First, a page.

Democrats may remain terrified at the prospect of a Donald Trump administration, but there is at least one issue where they find themselves in agreement with the real estate mogul-turned president: infrastructure spending. As Congress prepares a short-term spending bill to fund the government into March of 2017, Democratic lawmakers are pushing for increased spending on roads, bridges, and other infrastructure, an issue that Trump himself repeatedly prioritized during the campaign.
Spending on infrastructure has always been a populist favorite. In addition to keeping the highways and byways of the United States in good working order, there is a belief that such “shovel ready” projects produce jobs, increase wealth, and generally stimulate the economy. It gives everyone the warm fuzzy feeling that comes from rolling up one’s sleeves and getting to work, striving together for the common good. But there are two major problems with increasing infrastructure spending: First, such projects don’t actually create jobs or stimulate the economy; and second, the Highway Trust Fund, which would be used for these projects, is essentially bankrupt.
Let’s tackle these in order. It seems intuitive that putting unemployed Americans to work repairing roads would make life better for us all. Since these workers are now earning money, they can spend it at other businesses, thus creating economic activity that benefits us all, right? Actually, no. The reason why this doesn’t work is that there is a hidden cost that comes with all such projects. We don’t see it, so we don’t think about it, but it is there nevertheless. The issue is that the money needed to pay for new infrastructure has to come from somewhere, and since government can’t create wealth out of thin air (all it can do is print currency), this means that the funding ultimately comes from you and me, the taxpayers.
When money is taken out of the economy through taxes, we lose the ability to make purchases and investments that are important to us. This foregone spending would have supported just as many, if not more, jobs than the infrastructure spending will, but rather than being directed towards a project chosen by bureaucrats, it would have been directed to things that real people care about and want to support; and since no one likes to lose their money, the investments made would be careful and cautious. The government, on the other hand, has nothing to lose if it fritters away tax dollars unwisely, because the money was never theirs in the first place, it was ours.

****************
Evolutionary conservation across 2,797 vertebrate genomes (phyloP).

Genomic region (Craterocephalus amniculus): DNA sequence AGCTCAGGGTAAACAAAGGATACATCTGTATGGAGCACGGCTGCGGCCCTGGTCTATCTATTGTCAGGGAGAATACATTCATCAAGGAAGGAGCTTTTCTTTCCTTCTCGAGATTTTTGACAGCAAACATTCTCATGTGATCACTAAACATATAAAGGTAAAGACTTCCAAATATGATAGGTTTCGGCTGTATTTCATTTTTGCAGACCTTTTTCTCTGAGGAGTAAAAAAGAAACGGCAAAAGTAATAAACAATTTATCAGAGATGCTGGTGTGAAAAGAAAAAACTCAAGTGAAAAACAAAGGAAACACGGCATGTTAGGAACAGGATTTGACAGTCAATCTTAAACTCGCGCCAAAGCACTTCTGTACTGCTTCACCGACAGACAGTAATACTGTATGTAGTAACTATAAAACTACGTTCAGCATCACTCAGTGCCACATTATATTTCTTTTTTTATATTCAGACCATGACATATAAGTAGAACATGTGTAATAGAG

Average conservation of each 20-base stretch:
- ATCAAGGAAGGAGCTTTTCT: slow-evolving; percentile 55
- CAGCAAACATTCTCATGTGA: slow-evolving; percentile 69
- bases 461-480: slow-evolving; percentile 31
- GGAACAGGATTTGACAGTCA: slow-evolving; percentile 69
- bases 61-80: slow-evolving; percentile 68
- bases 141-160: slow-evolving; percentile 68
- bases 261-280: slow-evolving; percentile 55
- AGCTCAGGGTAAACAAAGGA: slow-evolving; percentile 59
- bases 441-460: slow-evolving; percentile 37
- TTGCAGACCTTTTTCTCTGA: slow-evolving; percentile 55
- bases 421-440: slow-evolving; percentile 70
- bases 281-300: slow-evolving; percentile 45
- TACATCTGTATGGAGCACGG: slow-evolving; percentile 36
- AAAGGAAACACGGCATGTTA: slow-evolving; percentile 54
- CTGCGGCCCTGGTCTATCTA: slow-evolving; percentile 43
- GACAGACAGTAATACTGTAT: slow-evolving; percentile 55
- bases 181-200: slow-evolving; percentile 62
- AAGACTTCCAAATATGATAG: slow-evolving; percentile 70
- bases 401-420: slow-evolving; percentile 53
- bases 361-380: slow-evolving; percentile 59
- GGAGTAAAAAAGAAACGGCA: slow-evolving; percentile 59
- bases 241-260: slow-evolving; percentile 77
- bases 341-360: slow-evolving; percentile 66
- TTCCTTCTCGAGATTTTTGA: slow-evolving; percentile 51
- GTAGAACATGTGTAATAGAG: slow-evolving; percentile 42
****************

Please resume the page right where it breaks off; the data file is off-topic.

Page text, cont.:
The question of where the money comes from leads me to the second point: the financial straits of the Highway Trust Fund. This is the fund that is supposed to be used for road building projects, and which in turn is funded through the gas tax. But reckless spending and a decline in gas tax revenues have left the fund practically empty, and much infrastructure over the last eight years has been financed through general fund transfers, a dangerous precedent that works against fiscal responsibility. The Highway Trust Fund is currently running a large structural deficit, and has only survived through the transfer of $41 billion from the general fund since 2008. There has been some talk of reforming the Highway Trust Fund by either raising the gas tax, imposing user fees on drivers for each mile traveled, or increasing customs and duties on imported goods to make up the difference. Sen. Mike Lee has proposed devolving federal transportation spending to the states. Yet so far none of these have amounted to anything. It is important to understand that none of this can be done without a cost, a cost we all pay in terms of higher prices or more taxes.
It may be true that some of our roads need fixing, but don’t be fooled by the populist promise that boosting infrastructure spending will be a panacea for the economy, or that it can be done without cost to the rest of us. Government always spends more money than it has, and rarely spends it wisely.
This article originally appeared on Conservative Review.